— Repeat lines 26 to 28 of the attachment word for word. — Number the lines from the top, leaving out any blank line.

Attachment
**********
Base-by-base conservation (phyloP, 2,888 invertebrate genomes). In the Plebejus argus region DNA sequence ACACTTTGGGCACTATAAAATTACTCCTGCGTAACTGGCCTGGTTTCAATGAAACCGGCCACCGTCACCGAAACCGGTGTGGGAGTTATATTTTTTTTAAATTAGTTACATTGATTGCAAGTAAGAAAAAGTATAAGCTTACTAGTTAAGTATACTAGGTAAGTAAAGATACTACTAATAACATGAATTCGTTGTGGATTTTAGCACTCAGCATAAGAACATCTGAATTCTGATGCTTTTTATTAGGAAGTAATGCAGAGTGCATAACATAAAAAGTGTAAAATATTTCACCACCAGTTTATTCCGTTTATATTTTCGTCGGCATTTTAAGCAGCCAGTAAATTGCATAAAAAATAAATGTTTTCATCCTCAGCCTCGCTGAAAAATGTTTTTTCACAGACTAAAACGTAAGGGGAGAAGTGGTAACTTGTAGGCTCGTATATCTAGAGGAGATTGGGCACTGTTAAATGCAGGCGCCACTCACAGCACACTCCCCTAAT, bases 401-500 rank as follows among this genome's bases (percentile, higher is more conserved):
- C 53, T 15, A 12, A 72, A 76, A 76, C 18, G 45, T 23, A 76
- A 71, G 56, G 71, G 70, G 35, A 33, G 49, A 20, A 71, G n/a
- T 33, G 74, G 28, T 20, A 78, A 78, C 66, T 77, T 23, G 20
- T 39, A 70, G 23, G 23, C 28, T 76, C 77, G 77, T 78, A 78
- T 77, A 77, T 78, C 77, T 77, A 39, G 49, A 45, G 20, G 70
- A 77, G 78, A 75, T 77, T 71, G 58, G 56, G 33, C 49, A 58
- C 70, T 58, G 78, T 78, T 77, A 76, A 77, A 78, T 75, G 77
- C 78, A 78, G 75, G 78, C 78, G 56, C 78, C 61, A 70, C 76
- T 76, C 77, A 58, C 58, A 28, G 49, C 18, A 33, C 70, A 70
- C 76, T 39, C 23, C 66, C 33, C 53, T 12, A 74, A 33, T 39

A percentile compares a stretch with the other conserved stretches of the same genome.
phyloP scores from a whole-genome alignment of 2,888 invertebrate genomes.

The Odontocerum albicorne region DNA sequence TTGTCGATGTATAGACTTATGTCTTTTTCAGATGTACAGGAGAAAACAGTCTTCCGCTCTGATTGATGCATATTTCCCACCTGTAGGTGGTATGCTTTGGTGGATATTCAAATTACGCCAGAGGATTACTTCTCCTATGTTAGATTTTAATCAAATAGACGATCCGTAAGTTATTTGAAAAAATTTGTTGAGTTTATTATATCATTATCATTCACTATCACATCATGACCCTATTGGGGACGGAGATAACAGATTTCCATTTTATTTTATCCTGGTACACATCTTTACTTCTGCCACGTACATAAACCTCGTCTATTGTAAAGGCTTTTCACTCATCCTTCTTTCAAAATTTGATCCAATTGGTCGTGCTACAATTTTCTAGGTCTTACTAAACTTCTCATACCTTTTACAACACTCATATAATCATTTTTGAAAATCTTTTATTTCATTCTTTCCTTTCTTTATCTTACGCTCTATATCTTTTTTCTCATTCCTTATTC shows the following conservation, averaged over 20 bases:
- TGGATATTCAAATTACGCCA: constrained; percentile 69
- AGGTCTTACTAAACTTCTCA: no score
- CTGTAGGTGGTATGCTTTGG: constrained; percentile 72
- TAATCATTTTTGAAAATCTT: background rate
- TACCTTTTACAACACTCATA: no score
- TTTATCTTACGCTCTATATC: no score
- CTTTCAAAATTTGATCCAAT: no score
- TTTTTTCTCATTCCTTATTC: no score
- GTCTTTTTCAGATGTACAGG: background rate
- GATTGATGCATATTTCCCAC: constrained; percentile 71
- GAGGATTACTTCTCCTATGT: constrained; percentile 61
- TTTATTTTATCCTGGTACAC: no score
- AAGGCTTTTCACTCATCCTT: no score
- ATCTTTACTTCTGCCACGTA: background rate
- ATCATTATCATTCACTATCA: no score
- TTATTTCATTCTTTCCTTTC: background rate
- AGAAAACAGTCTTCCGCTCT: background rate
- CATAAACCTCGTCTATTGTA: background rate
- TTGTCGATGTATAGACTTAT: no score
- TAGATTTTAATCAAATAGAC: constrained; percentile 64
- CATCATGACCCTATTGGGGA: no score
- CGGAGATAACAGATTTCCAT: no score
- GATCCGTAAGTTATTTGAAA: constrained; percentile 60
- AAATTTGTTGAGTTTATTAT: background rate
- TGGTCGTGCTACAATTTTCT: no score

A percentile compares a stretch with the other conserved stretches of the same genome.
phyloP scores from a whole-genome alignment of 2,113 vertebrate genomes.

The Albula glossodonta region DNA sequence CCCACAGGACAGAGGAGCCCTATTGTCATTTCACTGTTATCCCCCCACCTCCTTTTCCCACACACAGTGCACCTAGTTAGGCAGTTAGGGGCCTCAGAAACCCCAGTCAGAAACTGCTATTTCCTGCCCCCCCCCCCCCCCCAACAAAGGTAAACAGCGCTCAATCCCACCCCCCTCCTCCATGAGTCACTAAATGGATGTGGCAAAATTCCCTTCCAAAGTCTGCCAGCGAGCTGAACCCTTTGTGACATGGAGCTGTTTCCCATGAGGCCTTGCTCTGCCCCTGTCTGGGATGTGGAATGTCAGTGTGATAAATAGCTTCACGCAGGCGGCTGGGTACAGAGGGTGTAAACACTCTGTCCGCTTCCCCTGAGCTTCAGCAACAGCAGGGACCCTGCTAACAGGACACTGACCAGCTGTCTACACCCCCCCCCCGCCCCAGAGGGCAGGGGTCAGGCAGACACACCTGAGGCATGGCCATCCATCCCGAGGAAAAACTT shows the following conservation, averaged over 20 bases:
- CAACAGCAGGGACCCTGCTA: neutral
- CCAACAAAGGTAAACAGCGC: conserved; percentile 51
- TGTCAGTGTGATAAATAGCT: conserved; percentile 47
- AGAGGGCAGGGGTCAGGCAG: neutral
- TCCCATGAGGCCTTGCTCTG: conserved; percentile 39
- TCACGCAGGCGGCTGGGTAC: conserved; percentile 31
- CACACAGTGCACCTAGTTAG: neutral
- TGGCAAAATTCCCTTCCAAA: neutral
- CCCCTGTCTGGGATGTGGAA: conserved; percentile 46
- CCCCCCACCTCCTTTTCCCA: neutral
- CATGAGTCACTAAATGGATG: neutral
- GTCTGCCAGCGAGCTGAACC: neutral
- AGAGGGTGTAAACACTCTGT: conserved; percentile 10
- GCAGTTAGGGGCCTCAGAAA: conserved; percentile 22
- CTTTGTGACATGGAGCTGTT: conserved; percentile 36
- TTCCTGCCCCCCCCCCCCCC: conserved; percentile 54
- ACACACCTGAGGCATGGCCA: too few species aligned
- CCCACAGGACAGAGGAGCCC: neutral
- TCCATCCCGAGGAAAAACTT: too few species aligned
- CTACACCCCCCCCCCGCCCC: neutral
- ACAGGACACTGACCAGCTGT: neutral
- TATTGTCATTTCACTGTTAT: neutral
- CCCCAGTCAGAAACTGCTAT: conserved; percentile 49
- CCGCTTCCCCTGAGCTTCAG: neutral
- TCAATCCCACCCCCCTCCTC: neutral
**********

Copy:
- TTTATTTTATCCTGGTACAC: no score
- AAGGCTTTTCACTCATCCTT: no score
- ATCTTTACTTCTGCCACGTA: background rate